What emerged was one of the most memorable seasons on Broadway in recent years, which will be celebrated on June 7 with the 63rd annual Tony awards honoring the best and brightest of the 2008-09 season.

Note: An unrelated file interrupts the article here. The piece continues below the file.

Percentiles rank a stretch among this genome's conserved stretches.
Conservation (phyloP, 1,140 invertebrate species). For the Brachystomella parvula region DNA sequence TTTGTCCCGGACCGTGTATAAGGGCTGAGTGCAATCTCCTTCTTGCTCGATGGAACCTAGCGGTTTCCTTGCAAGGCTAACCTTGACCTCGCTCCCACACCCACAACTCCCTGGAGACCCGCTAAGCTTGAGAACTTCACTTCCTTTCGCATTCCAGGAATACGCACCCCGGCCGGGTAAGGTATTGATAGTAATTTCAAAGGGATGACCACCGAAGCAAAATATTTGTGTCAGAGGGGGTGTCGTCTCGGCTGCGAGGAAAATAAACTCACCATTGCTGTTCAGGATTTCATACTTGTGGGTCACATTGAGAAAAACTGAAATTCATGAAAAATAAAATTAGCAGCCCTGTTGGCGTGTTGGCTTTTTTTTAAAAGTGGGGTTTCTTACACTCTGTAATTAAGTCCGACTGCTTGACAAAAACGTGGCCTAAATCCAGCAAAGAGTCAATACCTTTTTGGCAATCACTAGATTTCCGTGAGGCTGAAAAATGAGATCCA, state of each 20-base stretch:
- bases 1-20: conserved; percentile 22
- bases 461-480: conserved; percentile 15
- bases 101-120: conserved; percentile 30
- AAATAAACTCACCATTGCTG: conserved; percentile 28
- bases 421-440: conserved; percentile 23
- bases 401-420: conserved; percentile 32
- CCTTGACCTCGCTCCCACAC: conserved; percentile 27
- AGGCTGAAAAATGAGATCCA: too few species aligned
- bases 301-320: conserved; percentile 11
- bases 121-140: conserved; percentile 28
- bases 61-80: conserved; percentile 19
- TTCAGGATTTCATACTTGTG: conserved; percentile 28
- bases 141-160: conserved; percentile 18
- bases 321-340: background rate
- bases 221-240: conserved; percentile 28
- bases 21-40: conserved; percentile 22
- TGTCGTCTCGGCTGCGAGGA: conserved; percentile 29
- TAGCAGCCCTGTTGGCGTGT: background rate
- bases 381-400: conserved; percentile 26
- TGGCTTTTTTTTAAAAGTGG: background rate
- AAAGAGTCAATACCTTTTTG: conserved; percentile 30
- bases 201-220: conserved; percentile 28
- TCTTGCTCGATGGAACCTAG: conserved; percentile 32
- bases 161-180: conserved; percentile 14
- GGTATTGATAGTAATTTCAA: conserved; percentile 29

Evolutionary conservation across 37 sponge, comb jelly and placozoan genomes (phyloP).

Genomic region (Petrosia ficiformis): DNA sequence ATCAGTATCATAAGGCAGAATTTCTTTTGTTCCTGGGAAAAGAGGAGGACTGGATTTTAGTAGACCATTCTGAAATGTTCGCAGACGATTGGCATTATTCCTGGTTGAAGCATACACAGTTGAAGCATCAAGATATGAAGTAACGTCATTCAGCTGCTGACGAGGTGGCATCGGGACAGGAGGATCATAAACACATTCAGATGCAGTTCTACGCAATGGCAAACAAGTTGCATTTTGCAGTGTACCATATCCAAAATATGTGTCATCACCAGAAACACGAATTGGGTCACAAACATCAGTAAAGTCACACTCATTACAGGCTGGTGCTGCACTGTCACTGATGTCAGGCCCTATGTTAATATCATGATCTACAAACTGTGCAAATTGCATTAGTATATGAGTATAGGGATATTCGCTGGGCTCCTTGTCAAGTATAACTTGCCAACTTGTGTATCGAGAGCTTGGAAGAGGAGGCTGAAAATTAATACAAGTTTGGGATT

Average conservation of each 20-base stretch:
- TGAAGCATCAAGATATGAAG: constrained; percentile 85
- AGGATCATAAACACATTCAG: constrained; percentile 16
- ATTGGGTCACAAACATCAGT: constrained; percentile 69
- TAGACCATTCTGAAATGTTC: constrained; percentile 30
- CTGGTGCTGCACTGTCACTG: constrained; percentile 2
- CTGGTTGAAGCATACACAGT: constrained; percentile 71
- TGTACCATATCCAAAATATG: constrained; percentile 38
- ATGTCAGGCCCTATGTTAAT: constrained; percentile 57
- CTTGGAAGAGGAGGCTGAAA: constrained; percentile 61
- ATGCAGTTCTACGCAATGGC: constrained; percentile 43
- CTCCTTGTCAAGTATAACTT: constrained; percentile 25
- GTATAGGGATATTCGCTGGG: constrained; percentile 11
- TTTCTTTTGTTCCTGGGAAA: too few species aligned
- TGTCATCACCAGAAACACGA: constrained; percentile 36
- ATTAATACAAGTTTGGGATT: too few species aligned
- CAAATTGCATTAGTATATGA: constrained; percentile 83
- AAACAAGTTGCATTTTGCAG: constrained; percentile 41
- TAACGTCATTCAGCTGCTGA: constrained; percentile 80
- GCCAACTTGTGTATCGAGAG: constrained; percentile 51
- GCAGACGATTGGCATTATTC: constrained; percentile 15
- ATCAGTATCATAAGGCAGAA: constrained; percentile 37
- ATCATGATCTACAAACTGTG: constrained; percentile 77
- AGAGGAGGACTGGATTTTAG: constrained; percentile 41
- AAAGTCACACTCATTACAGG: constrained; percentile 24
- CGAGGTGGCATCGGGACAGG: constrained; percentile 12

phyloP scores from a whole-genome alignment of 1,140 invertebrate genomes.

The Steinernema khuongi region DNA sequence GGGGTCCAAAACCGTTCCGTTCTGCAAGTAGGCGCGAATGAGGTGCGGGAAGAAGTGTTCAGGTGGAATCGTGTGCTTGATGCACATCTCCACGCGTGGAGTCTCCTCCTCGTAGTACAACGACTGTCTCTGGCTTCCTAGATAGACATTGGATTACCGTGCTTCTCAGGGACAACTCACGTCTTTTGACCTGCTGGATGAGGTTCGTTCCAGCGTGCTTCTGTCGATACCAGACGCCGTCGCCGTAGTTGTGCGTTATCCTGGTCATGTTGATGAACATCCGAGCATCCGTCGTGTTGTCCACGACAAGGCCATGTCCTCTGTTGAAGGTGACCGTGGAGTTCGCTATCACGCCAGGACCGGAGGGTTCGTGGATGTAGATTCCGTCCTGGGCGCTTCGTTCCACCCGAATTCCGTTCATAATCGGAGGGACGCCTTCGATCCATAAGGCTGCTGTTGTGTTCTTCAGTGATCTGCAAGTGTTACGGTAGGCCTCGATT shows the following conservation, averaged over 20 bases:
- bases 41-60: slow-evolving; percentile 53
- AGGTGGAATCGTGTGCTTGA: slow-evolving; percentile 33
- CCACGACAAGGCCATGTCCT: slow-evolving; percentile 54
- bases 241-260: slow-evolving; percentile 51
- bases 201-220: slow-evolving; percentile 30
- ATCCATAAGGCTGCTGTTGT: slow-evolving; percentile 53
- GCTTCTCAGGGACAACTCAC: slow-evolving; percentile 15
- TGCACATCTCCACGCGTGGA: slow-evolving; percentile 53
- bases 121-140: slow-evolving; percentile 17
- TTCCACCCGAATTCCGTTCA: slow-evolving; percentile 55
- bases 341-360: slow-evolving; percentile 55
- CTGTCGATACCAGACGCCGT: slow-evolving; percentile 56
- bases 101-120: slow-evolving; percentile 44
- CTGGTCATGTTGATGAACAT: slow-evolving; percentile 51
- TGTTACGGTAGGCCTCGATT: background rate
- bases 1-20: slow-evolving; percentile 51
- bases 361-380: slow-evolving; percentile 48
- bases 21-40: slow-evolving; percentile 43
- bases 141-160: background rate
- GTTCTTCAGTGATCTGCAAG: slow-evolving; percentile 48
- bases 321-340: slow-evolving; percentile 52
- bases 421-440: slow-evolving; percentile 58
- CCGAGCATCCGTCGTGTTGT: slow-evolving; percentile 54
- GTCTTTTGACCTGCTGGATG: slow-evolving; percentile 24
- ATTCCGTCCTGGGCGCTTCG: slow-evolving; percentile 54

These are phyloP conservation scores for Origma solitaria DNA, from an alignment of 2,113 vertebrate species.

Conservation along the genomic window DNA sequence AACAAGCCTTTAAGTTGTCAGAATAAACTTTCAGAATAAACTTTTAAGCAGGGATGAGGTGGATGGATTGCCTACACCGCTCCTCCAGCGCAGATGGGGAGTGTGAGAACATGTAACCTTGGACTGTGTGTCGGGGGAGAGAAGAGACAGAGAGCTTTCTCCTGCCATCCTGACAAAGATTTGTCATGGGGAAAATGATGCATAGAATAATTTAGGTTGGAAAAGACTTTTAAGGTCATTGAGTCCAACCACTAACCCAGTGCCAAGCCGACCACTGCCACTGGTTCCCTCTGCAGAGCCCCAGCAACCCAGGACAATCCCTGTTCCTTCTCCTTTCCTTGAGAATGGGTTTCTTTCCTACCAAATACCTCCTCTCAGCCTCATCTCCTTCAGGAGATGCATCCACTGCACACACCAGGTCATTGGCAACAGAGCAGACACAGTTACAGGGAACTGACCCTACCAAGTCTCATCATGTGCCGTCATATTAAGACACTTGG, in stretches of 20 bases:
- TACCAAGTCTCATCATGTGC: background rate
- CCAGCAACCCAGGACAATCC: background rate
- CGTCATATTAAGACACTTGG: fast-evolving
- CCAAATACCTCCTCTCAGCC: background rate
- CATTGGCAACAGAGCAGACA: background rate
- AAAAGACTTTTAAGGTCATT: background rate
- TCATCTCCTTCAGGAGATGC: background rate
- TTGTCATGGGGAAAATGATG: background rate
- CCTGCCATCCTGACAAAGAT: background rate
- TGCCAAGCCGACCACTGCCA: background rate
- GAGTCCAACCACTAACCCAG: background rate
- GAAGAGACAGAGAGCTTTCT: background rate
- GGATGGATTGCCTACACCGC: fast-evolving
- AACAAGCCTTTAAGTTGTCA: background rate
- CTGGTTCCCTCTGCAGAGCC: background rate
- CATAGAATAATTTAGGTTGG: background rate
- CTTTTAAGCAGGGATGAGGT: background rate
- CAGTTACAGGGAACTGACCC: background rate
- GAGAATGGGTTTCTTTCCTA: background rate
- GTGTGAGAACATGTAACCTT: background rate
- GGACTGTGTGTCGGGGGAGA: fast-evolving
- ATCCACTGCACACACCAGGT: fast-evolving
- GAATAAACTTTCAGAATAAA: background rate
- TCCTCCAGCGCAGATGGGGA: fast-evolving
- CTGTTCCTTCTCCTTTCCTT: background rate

With economic storm clouds gathering, black comedy was in abundance. Look no further than two of the top nominees in the most competitive Tony category, Best Revival of a Play: the first Broadway remounting of Beckett's classic "Waiting for Godot" in more than 50 years (starring Nathan Lane, Bill Irwin, and John Goodman) and Alan Ayckbourn's 1970s trilogy, "The Norman Conquests." One of the most important artistic works of the 20th century, "Godot" combines the silly and the somber in its story of a couple of bedraggled hobos waxing nonsensical and poetical while facing the existential void. And while "The Norman Conquests" trilogy is ostensibly a sex farce about two characters' attempt to sneak off for a "dirty weekend" in the country, its ensemble of damaged and self-involved souls grasp for meaningful connection and a respite from the mire of their lives. As the three plays unfold, the hopes, unfulfilled dreams, and regrets of the characters are illuminated in increasingly profound ways.